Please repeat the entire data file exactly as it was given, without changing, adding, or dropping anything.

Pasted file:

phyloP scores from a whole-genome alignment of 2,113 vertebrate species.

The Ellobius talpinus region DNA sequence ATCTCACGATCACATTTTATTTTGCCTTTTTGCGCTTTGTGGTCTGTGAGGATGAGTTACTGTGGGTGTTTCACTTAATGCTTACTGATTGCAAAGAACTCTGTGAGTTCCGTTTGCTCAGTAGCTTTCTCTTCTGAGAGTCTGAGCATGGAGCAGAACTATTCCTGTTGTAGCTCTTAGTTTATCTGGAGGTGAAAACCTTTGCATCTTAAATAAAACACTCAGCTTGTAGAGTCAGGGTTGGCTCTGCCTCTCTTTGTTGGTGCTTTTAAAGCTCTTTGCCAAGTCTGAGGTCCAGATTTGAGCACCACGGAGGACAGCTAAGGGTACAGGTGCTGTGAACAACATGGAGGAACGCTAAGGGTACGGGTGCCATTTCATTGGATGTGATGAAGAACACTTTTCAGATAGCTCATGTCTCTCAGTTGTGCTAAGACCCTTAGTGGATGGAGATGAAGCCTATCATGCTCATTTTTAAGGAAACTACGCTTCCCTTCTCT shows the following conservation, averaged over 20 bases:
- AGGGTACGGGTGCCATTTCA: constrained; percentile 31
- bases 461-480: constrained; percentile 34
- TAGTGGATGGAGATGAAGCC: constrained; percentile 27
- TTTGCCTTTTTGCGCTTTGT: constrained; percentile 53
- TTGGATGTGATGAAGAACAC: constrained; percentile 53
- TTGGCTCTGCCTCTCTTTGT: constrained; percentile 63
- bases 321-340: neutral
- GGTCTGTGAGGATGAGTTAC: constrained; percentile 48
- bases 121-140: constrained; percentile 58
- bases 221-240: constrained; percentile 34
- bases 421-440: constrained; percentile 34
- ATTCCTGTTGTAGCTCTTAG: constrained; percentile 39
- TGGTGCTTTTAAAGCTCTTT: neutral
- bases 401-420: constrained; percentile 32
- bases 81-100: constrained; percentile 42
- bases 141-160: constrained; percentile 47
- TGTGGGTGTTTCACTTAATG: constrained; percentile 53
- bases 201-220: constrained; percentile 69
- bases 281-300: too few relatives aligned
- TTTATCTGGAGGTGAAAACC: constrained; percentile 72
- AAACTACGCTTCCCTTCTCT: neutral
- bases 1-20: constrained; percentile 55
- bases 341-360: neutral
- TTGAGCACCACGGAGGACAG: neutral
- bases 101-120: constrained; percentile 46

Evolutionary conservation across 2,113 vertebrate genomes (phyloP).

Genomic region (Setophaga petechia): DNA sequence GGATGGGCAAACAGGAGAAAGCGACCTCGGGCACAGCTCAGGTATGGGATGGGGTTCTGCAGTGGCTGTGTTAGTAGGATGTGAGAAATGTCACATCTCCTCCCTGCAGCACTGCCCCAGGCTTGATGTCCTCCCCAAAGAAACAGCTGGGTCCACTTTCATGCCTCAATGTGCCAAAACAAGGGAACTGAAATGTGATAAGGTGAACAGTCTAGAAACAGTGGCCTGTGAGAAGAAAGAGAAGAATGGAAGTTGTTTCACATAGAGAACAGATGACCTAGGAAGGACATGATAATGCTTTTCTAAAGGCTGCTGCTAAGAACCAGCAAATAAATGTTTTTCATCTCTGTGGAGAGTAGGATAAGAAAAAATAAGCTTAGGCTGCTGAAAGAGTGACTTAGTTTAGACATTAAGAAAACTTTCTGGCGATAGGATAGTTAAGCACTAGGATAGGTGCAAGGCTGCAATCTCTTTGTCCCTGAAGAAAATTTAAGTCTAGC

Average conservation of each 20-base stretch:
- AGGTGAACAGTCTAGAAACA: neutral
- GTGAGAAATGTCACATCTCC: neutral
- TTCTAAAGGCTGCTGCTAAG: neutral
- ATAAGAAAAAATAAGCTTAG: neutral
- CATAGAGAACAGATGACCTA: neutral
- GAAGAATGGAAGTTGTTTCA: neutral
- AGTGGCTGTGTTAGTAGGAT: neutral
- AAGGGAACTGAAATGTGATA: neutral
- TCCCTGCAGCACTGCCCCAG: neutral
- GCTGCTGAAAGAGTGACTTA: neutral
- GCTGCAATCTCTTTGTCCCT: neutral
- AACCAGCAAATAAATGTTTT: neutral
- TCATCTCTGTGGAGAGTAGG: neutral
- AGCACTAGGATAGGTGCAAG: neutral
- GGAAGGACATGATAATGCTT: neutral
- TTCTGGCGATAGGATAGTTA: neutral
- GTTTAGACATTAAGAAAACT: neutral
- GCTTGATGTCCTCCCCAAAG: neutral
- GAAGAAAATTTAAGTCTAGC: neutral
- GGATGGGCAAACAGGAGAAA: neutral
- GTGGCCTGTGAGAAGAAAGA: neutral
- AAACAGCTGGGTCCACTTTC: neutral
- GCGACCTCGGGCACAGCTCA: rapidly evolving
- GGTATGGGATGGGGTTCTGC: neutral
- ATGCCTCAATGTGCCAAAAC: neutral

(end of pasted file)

phyloP scores from a whole-genome alignment of 2,113 vertebrate species.

The Ellobius talpinus region DNA sequence ATCTCACGATCACATTTTATTTTGCCTTTTTGCGCTTTGTGGTCTGTGAGGATGAGTTACTGTGGGTGTTTCACTTAATGCTTACTGATTGCAAAGAACTCTGTGAGTTCCGTTTGCTCAGTAGCTTTCTCTTCTGAGAGTCTGAGCATGGAGCAGAACTATTCCTGTTGTAGCTCTTAGTTTATCTGGAGGTGAAAACCTTTGCATCTTAAATAAAACACTCAGCTTGTAGAGTCAGGGTTGGCTCTGCCTCTCTTTGTTGGTGCTTTTAAAGCTCTTTGCCAAGTCTGAGGTCCAGATTTGAGCACCACGGAGGACAGCTAAGGGTACAGGTGCTGTGAACAACATGGAGGAACGCTAAGGGTACGGGTGCCATTTCATTGGATGTGATGAAGAACACTTTTCAGATAGCTCATGTCTCTCAGTTGTGCTAAGACCCTTAGTGGATGGAGATGAAGCCTATCATGCTCATTTTTAAGGAAACTACGCTTCCCTTCTCT shows the following conservation, averaged over 20 bases:
- AGGGTACGGGTGCCATTTCA: constrained; percentile 31
- bases 461-480: constrained; percentile 34
- TAGTGGATGGAGATGAAGCC: constrained; percentile 27
- TTTGCCTTTTTGCGCTTTGT: constrained; percentile 53
- TTGGATGTGATGAAGAACAC: constrained; percentile 53
- TTGGCTCTGCCTCTCTTTGT: constrained; percentile 63
- bases 321-340: neutral
- GGTCTGTGAGGATGAGTTAC: constrained; percentile 48
- bases 121-140: constrained; percentile 58
- bases 221-240: constrained; percentile 34
- bases 421-440: constrained; percentile 34
- ATTCCTGTTGTAGCTCTTAG: constrained; percentile 39
- TGGTGCTTTTAAAGCTCTTT: neutral
- bases 401-420: constrained; percentile 32
- bases 81-100: constrained; percentile 42
- bases 141-160: constrained; percentile 47
- TGTGGGTGTTTCACTTAATG: constrained; percentile 53
- bases 201-220: constrained; percentile 69
- bases 281-300: too few relatives aligned
- TTTATCTGGAGGTGAAAACC: constrained; percentile 72
- AAACTACGCTTCCCTTCTCT: neutral
- bases 1-20: constrained; percentile 55
- bases 341-360: neutral
- TTGAGCACCACGGAGGACAG: neutral
- bases 101-120: constrained; percentile 46

Evolutionary conservation across 2,113 vertebrate genomes (phyloP).

Genomic region (Setophaga petechia): DNA sequence GGATGGGCAAACAGGAGAAAGCGACCTCGGGCACAGCTCAGGTATGGGATGGGGTTCTGCAGTGGCTGTGTTAGTAGGATGTGAGAAATGTCACATCTCCTCCCTGCAGCACTGCCCCAGGCTTGATGTCCTCCCCAAAGAAACAGCTGGGTCCACTTTCATGCCTCAATGTGCCAAAACAAGGGAACTGAAATGTGATAAGGTGAACAGTCTAGAAACAGTGGCCTGTGAGAAGAAAGAGAAGAATGGAAGTTGTTTCACATAGAGAACAGATGACCTAGGAAGGACATGATAATGCTTTTCTAAAGGCTGCTGCTAAGAACCAGCAAATAAATGTTTTTCATCTCTGTGGAGAGTAGGATAAGAAAAAATAAGCTTAGGCTGCTGAAAGAGTGACTTAGTTTAGACATTAAGAAAACTTTCTGGCGATAGGATAGTTAAGCACTAGGATAGGTGCAAGGCTGCAATCTCTTTGTCCCTGAAGAAAATTTAAGTCTAGC

Average conservation of each 20-base stretch:
- AGGTGAACAGTCTAGAAACA: neutral
- GTGAGAAATGTCACATCTCC: neutral
- TTCTAAAGGCTGCTGCTAAG: neutral
- ATAAGAAAAAATAAGCTTAG: neutral
- CATAGAGAACAGATGACCTA: neutral
- GAAGAATGGAAGTTGTTTCA: neutral
- AGTGGCTGTGTTAGTAGGAT: neutral
- AAGGGAACTGAAATGTGATA: neutral
- TCCCTGCAGCACTGCCCCAG: neutral
- GCTGCTGAAAGAGTGACTTA: neutral
- GCTGCAATCTCTTTGTCCCT: neutral
- AACCAGCAAATAAATGTTTT: neutral
- TCATCTCTGTGGAGAGTAGG: neutral
- AGCACTAGGATAGGTGCAAG: neutral
- GGAAGGACATGATAATGCTT: neutral
- TTCTGGCGATAGGATAGTTA: neutral
- GTTTAGACATTAAGAAAACT: neutral
- GCTTGATGTCCTCCCCAAAG: neutral
- GAAGAAAATTTAAGTCTAGC: neutral
- GGATGGGCAAACAGGAGAAA: neutral
- GTGGCCTGTGAGAAGAAAGA: neutral
- AAACAGCTGGGTCCACTTTC: neutral
- GCGACCTCGGGCACAGCTCA: rapidly evolving
- GGTATGGGATGGGGTTCTGC: neutral
- ATGCCTCAATGTGCCAAAAC: neutral